- Literary types. First track is the harsh and drilling Atrocity Exhibition, named after a J.G. Ballard novel. Ian Curtis didn’t just sing, he wrote the lyrics, and was rarely seen without a book in his hand that informed their creation.
- The proletariat. Like many of these Manchester bands, there’s a working class sensibility. In the midst of millions we still feel Isolation as we grind away at A Means To An End, losing our Heart And Soul in the process.
- Goths. Joy Division perfected melancholy and darkness in songs about sorrow and pain, loneliness, desolation, emptiness, urban decay. This album helped establish the gothic rock genre.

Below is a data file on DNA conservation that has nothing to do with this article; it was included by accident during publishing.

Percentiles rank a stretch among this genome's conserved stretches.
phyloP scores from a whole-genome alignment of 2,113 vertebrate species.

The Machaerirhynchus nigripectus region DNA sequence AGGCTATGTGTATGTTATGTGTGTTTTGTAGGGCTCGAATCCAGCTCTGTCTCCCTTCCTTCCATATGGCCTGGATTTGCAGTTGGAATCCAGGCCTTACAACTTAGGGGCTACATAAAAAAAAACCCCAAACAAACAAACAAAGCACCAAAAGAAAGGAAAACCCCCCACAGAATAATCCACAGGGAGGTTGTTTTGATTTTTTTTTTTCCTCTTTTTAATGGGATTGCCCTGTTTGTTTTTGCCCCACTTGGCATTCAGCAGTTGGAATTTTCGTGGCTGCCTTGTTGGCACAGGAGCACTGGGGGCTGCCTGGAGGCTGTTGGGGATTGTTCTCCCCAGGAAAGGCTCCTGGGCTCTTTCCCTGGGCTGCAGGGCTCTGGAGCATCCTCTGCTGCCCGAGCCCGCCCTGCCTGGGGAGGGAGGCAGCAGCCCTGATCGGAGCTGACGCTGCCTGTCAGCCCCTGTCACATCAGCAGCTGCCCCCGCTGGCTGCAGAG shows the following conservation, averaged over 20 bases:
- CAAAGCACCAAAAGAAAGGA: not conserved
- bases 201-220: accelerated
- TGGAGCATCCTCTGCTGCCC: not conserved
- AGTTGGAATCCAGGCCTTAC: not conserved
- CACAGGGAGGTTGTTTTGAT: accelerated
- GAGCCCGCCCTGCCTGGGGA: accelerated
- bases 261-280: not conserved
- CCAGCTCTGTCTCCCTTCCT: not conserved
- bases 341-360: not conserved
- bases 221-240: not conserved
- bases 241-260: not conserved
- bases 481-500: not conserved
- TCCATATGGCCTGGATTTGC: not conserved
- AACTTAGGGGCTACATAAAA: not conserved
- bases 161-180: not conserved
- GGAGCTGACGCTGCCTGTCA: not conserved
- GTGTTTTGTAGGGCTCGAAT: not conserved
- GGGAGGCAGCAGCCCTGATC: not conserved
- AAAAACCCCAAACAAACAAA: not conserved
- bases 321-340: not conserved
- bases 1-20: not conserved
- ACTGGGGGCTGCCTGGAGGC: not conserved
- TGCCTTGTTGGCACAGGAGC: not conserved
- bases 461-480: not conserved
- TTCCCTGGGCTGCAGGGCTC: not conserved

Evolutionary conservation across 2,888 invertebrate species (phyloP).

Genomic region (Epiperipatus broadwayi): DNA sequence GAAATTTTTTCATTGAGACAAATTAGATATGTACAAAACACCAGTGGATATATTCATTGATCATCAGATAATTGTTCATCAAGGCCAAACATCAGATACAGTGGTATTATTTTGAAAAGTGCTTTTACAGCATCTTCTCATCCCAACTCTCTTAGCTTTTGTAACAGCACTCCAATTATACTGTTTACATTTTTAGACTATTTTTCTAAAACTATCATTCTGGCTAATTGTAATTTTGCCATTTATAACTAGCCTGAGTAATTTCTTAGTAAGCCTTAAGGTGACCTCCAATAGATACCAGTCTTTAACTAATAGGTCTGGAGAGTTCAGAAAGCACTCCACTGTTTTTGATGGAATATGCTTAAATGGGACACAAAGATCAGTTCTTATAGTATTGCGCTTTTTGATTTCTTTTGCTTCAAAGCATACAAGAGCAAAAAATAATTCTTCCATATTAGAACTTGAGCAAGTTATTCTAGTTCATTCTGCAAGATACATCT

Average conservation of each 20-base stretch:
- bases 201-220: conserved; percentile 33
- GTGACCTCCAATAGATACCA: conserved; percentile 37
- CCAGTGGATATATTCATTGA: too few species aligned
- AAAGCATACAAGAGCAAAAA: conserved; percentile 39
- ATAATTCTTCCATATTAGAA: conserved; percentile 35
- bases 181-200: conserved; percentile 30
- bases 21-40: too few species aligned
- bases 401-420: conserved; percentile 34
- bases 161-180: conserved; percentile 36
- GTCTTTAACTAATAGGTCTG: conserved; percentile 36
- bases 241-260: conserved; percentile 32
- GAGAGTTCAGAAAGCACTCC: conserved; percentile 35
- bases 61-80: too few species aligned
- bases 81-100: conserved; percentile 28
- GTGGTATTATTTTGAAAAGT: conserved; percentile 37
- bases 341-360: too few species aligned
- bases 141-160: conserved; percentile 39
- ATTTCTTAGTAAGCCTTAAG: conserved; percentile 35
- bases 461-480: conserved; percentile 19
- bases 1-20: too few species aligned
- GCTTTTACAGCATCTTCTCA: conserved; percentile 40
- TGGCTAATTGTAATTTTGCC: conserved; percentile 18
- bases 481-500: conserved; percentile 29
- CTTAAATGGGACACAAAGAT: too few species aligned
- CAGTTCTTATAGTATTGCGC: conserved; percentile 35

Yet it’s also about getting closer – to our goals, to each other. The album cover may portray a mausoleum but after the pain of love there can be hope. Don’t give up, ever. Don’t walk away.
The surviving band members didn’t, and New Order was born.
Extract from page 77 of 2000 Tunes: A History of Manchester Music by M. H. Rees; used with permission. Read the whole series (25 extracts) here; or my summary post. Readers might be interested in my forthcoming novel about a man obsessed with Manchester music - confusingly, it is also called 2000 Tunes!